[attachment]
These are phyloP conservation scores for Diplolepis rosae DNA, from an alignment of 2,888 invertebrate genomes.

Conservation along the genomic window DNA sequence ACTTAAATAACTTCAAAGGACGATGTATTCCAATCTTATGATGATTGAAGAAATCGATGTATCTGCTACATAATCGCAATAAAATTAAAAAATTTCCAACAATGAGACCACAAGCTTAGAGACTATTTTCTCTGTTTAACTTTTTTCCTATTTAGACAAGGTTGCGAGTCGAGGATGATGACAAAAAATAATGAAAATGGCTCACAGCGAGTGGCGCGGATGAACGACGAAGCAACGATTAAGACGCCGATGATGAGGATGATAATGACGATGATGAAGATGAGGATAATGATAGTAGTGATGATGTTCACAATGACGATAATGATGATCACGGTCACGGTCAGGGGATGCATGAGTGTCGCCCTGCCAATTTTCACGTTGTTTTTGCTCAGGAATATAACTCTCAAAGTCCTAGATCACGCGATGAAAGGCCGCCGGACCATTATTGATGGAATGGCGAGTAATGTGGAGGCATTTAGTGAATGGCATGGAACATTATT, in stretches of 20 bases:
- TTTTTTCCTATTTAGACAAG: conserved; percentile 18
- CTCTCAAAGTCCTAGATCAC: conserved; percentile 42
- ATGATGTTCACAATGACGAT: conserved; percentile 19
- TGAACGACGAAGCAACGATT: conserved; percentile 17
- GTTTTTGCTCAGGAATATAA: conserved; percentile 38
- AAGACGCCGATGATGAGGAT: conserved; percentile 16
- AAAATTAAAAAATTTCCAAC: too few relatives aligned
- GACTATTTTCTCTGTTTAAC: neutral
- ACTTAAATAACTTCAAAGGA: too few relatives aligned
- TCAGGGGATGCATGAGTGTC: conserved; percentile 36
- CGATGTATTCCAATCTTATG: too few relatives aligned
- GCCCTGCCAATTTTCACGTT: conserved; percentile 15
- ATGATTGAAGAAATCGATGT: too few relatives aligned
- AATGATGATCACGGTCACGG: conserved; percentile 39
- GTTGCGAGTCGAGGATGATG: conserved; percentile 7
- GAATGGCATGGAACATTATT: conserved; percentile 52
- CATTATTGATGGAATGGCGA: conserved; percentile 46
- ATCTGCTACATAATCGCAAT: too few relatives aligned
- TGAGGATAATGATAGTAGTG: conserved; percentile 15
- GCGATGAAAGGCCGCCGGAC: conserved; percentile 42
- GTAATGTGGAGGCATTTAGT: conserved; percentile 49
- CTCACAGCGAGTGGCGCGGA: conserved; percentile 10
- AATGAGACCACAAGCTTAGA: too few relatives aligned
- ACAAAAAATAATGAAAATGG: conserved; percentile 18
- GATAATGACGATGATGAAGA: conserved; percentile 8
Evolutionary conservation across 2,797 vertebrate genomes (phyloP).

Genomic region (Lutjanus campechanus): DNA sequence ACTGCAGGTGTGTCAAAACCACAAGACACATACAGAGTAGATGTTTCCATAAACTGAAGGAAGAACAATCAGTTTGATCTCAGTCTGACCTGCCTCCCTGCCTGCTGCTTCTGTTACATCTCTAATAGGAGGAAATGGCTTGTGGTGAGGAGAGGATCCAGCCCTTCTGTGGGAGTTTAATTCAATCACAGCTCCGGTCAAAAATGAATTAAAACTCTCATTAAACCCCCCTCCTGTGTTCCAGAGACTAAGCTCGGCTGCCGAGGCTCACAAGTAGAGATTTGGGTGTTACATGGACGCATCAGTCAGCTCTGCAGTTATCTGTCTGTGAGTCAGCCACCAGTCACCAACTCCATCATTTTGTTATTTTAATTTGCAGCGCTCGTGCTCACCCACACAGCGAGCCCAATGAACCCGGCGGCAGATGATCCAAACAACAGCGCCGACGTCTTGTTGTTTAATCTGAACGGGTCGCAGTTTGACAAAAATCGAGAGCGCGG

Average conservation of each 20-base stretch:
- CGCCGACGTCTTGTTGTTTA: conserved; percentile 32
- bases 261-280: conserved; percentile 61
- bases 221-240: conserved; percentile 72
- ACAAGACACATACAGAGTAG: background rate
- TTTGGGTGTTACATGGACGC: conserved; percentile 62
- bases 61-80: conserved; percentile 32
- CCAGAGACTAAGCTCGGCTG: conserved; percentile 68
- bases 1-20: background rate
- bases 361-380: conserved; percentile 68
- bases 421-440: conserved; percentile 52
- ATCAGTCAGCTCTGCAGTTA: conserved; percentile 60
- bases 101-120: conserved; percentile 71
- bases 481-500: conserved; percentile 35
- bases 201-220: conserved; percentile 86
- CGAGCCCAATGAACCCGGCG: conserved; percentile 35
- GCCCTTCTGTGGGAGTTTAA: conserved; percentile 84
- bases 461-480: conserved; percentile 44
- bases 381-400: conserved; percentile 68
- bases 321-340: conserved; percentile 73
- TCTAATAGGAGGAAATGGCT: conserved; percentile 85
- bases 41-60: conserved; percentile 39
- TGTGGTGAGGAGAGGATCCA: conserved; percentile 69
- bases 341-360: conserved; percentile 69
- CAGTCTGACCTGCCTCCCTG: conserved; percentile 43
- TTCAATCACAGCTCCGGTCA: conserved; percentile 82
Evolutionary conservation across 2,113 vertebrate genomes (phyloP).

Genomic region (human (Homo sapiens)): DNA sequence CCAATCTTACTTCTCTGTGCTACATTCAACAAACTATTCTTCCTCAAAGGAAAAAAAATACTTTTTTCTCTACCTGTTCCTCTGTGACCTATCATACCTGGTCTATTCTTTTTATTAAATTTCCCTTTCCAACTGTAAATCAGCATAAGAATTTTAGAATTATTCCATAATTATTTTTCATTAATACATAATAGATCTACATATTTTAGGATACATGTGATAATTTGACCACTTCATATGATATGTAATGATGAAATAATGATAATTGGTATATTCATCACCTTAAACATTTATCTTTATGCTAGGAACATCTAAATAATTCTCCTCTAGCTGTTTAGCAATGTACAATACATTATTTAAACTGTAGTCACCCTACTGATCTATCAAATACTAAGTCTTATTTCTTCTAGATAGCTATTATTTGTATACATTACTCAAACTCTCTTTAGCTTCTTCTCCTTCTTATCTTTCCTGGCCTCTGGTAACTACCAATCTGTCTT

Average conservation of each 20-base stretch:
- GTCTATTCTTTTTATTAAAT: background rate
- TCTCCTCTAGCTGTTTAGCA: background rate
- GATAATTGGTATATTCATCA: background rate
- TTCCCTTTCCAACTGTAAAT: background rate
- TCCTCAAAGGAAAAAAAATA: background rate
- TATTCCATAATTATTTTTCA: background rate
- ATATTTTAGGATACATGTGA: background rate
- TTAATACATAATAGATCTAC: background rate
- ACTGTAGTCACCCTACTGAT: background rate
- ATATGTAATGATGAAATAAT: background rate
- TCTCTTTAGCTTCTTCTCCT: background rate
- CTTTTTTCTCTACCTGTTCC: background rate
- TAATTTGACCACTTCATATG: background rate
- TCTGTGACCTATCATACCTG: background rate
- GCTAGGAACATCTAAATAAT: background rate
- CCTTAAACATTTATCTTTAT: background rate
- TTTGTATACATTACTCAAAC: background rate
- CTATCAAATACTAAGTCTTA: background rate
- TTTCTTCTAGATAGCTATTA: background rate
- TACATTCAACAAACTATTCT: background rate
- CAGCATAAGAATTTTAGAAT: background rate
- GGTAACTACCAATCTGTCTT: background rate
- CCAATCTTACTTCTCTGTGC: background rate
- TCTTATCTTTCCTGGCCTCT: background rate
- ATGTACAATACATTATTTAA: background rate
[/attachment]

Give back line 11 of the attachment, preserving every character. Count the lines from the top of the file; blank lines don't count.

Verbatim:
- ACTTAAATAACTTCAAAGGA: too few relatives aligned